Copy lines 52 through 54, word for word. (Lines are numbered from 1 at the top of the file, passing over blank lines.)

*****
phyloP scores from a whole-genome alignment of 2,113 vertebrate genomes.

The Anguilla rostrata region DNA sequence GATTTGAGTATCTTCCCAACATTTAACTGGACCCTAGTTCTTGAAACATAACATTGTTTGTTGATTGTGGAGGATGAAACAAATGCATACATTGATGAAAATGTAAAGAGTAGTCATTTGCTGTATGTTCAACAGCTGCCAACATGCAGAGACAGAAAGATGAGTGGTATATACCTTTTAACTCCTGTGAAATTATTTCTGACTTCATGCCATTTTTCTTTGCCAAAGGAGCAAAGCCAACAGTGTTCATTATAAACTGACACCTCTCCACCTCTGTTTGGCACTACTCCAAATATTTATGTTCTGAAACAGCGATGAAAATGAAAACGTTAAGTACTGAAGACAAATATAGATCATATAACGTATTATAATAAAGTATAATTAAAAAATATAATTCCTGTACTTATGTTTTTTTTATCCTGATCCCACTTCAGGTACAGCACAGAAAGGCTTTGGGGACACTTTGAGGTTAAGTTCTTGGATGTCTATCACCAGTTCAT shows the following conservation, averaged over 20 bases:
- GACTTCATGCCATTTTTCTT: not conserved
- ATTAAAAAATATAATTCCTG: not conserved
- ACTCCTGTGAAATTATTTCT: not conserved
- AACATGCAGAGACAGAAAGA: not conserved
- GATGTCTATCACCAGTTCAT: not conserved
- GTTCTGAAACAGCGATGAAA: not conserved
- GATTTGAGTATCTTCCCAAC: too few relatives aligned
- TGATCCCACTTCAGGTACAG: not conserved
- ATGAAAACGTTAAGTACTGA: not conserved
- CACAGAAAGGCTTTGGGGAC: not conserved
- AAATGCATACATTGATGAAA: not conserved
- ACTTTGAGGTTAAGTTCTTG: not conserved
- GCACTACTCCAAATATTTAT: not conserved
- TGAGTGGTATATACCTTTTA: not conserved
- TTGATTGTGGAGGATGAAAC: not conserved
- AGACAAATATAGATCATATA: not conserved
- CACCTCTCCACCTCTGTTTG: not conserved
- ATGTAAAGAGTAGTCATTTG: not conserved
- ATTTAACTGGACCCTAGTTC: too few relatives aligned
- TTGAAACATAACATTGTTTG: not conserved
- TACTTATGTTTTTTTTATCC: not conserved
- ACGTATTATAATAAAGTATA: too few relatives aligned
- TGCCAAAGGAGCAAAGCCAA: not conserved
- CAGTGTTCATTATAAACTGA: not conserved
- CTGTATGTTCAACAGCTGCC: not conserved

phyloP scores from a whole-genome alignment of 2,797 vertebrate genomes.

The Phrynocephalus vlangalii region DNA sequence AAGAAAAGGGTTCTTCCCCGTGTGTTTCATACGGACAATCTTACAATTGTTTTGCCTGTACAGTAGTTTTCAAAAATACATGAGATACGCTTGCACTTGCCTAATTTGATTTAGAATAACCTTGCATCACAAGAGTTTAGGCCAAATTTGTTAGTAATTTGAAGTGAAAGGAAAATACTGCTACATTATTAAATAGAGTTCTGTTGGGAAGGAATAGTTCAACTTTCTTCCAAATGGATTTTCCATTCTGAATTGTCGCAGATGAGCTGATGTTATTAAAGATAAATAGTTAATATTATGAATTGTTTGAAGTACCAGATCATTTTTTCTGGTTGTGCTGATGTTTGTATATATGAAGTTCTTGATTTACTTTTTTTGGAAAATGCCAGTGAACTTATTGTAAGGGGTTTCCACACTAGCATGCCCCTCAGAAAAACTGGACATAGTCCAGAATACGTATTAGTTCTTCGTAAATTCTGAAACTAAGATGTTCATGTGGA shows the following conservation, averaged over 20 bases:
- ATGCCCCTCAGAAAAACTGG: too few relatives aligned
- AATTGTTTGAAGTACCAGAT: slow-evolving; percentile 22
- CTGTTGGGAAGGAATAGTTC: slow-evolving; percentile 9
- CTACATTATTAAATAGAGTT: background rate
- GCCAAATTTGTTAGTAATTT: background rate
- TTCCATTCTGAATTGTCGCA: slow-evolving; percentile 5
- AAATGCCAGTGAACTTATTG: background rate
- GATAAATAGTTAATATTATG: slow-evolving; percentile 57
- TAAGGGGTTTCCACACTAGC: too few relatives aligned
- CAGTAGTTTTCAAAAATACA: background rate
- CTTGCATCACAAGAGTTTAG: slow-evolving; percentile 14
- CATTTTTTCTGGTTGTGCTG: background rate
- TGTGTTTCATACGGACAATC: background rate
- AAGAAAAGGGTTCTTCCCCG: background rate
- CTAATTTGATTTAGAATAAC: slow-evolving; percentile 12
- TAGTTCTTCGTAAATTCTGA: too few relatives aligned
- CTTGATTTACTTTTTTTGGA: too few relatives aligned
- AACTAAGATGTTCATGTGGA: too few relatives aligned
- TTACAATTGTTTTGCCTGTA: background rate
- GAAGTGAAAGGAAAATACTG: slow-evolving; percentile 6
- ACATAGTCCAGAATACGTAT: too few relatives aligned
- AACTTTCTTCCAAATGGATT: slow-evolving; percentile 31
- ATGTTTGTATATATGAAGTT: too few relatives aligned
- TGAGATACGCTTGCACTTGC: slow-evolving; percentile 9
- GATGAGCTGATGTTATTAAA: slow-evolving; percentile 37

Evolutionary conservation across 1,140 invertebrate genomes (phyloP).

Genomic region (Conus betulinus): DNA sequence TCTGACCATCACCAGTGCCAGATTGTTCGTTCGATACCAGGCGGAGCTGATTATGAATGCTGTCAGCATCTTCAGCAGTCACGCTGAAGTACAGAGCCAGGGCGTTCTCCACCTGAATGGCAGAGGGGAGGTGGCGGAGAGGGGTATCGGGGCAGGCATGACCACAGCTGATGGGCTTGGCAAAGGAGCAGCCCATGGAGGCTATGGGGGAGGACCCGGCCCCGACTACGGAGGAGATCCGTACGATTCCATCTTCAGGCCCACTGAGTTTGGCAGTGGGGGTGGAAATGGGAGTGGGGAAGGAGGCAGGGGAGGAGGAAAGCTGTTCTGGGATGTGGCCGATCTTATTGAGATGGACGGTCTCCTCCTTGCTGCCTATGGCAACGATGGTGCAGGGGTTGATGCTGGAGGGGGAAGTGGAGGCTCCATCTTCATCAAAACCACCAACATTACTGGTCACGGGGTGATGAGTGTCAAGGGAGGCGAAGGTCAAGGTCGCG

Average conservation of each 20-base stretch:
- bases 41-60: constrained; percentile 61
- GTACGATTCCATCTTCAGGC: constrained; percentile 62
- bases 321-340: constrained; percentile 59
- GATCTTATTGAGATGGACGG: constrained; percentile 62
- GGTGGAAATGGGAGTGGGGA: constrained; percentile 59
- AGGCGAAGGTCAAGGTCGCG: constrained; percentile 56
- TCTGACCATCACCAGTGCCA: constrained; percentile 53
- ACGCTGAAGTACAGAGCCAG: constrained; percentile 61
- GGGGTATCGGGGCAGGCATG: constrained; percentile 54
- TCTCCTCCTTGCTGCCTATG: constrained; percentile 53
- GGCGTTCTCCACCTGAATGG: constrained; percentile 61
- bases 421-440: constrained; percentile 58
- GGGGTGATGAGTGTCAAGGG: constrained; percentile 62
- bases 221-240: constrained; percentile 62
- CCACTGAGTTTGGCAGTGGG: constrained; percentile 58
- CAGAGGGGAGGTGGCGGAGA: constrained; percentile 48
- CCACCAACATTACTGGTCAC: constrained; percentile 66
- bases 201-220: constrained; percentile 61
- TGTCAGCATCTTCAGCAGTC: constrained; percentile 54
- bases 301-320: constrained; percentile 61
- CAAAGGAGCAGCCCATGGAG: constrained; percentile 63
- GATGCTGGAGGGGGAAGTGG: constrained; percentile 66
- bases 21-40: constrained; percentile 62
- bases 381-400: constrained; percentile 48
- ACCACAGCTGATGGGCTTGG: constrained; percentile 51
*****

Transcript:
- ATGTTTGTATATATGAAGTT: too few relatives aligned
- TGAGATACGCTTGCACTTGC: slow-evolving; percentile 9
- GATGAGCTGATGTTATTAAA: slow-evolving; percentile 37